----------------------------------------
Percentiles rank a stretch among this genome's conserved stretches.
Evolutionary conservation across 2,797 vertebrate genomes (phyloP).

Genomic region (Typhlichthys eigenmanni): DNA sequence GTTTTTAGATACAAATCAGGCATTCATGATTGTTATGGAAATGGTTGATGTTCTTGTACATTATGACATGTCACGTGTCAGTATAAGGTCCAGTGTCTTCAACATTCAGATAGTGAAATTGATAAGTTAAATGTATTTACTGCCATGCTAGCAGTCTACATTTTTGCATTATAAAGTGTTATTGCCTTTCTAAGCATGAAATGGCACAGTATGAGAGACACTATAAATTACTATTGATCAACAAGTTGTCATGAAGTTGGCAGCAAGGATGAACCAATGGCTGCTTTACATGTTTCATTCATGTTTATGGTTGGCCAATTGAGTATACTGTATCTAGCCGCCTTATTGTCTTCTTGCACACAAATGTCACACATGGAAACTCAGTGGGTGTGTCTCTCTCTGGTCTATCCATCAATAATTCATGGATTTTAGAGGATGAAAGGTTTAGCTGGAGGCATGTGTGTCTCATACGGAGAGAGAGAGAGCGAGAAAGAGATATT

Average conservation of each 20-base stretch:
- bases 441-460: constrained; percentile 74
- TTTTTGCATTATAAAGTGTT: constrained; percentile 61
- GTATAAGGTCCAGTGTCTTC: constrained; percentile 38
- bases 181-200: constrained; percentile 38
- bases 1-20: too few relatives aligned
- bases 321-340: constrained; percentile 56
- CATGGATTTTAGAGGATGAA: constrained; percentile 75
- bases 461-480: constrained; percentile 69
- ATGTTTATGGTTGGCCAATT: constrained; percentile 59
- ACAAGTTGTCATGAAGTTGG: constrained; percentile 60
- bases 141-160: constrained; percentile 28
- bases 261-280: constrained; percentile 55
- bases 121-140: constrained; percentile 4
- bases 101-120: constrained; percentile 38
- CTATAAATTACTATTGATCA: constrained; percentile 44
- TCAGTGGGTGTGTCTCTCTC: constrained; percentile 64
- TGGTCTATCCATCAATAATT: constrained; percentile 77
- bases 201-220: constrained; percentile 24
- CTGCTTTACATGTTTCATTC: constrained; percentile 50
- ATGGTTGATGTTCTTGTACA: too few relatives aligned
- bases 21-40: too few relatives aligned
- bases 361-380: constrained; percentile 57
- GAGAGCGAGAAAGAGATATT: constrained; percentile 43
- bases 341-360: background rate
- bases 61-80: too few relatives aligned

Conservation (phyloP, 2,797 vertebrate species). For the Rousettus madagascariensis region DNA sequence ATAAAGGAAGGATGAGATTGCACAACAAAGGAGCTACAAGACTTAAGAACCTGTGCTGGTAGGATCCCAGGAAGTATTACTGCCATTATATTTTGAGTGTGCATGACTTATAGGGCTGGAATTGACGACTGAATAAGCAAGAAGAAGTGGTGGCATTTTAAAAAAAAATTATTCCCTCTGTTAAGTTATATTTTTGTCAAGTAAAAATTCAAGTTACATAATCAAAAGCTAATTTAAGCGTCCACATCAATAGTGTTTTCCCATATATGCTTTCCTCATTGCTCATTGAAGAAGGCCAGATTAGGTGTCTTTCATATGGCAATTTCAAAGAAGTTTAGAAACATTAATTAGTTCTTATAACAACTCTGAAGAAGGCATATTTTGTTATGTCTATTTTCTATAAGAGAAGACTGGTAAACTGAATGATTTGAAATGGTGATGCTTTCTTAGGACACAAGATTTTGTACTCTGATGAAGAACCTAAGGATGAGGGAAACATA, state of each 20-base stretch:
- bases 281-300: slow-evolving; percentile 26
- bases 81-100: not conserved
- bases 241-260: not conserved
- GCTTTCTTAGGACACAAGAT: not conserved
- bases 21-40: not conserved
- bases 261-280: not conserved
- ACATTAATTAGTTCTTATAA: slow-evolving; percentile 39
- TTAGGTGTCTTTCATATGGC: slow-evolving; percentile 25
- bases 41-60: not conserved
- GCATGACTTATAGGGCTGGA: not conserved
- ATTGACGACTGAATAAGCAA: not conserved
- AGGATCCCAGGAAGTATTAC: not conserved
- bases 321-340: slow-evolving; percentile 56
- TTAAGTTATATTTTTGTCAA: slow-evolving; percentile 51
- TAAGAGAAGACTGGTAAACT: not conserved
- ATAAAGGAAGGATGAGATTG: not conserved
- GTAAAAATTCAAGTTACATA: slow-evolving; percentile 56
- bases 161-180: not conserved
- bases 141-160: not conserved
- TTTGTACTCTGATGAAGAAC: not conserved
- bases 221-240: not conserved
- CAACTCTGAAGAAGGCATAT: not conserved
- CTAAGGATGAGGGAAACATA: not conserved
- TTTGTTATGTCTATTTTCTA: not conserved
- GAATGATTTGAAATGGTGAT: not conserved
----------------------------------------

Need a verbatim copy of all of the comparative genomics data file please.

Percentiles rank a stretch among this genome's conserved stretches.
Evolutionary conservation across 2,797 vertebrate genomes (phyloP).

Genomic region (Typhlichthys eigenmanni): DNA sequence GTTTTTAGATACAAATCAGGCATTCATGATTGTTATGGAAATGGTTGATGTTCTTGTACATTATGACATGTCACGTGTCAGTATAAGGTCCAGTGTCTTCAACATTCAGATAGTGAAATTGATAAGTTAAATGTATTTACTGCCATGCTAGCAGTCTACATTTTTGCATTATAAAGTGTTATTGCCTTTCTAAGCATGAAATGGCACAGTATGAGAGACACTATAAATTACTATTGATCAACAAGTTGTCATGAAGTTGGCAGCAAGGATGAACCAATGGCTGCTTTACATGTTTCATTCATGTTTATGGTTGGCCAATTGAGTATACTGTATCTAGCCGCCTTATTGTCTTCTTGCACACAAATGTCACACATGGAAACTCAGTGGGTGTGTCTCTCTCTGGTCTATCCATCAATAATTCATGGATTTTAGAGGATGAAAGGTTTAGCTGGAGGCATGTGTGTCTCATACGGAGAGAGAGAGAGCGAGAAAGAGATATT

Average conservation of each 20-base stretch:
- bases 441-460: constrained; percentile 74
- TTTTTGCATTATAAAGTGTT: constrained; percentile 61
- GTATAAGGTCCAGTGTCTTC: constrained; percentile 38
- bases 181-200: constrained; percentile 38
- bases 1-20: too few relatives aligned
- bases 321-340: constrained; percentile 56
- CATGGATTTTAGAGGATGAA: constrained; percentile 75
- bases 461-480: constrained; percentile 69
- ATGTTTATGGTTGGCCAATT: constrained; percentile 59
- ACAAGTTGTCATGAAGTTGG: constrained; percentile 60
- bases 141-160: constrained; percentile 28
- bases 261-280: constrained; percentile 55
- bases 121-140: constrained; percentile 4
- bases 101-120: constrained; percentile 38
- CTATAAATTACTATTGATCA: constrained; percentile 44
- TCAGTGGGTGTGTCTCTCTC: constrained; percentile 64
- TGGTCTATCCATCAATAATT: constrained; percentile 77
- bases 201-220: constrained; percentile 24
- CTGCTTTACATGTTTCATTC: constrained; percentile 50
- ATGGTTGATGTTCTTGTACA: too few relatives aligned
- bases 21-40: too few relatives aligned
- bases 361-380: constrained; percentile 57
- GAGAGCGAGAAAGAGATATT: constrained; percentile 43
- bases 341-360: background rate
- bases 61-80: too few relatives aligned

Conservation (phyloP, 2,797 vertebrate species). For the Rousettus madagascariensis region DNA sequence ATAAAGGAAGGATGAGATTGCACAACAAAGGAGCTACAAGACTTAAGAACCTGTGCTGGTAGGATCCCAGGAAGTATTACTGCCATTATATTTTGAGTGTGCATGACTTATAGGGCTGGAATTGACGACTGAATAAGCAAGAAGAAGTGGTGGCATTTTAAAAAAAAATTATTCCCTCTGTTAAGTTATATTTTTGTCAAGTAAAAATTCAAGTTACATAATCAAAAGCTAATTTAAGCGTCCACATCAATAGTGTTTTCCCATATATGCTTTCCTCATTGCTCATTGAAGAAGGCCAGATTAGGTGTCTTTCATATGGCAATTTCAAAGAAGTTTAGAAACATTAATTAGTTCTTATAACAACTCTGAAGAAGGCATATTTTGTTATGTCTATTTTCTATAAGAGAAGACTGGTAAACTGAATGATTTGAAATGGTGATGCTTTCTTAGGACACAAGATTTTGTACTCTGATGAAGAACCTAAGGATGAGGGAAACATA, state of each 20-base stretch:
- bases 281-300: slow-evolving; percentile 26
- bases 81-100: not conserved
- bases 241-260: not conserved
- GCTTTCTTAGGACACAAGAT: not conserved
- bases 21-40: not conserved
- bases 261-280: not conserved
- ACATTAATTAGTTCTTATAA: slow-evolving; percentile 39
- TTAGGTGTCTTTCATATGGC: slow-evolving; percentile 25
- bases 41-60: not conserved
- GCATGACTTATAGGGCTGGA: not conserved
- ATTGACGACTGAATAAGCAA: not conserved
- AGGATCCCAGGAAGTATTAC: not conserved
- bases 321-340: slow-evolving; percentile 56
- TTAAGTTATATTTTTGTCAA: slow-evolving; percentile 51
- TAAGAGAAGACTGGTAAACT: not conserved
- ATAAAGGAAGGATGAGATTG: not conserved
- GTAAAAATTCAAGTTACATA: slow-evolving; percentile 56
- bases 161-180: not conserved
- bases 141-160: not conserved
- TTTGTACTCTGATGAAGAAC: not conserved
- bases 221-240: not conserved
- CAACTCTGAAGAAGGCATAT: not conserved
- CTAAGGATGAGGGAAACATA: not conserved
- TTTGTTATGTCTATTTTCTA: not conserved
- GAATGATTTGAAATGGTGAT: not conserved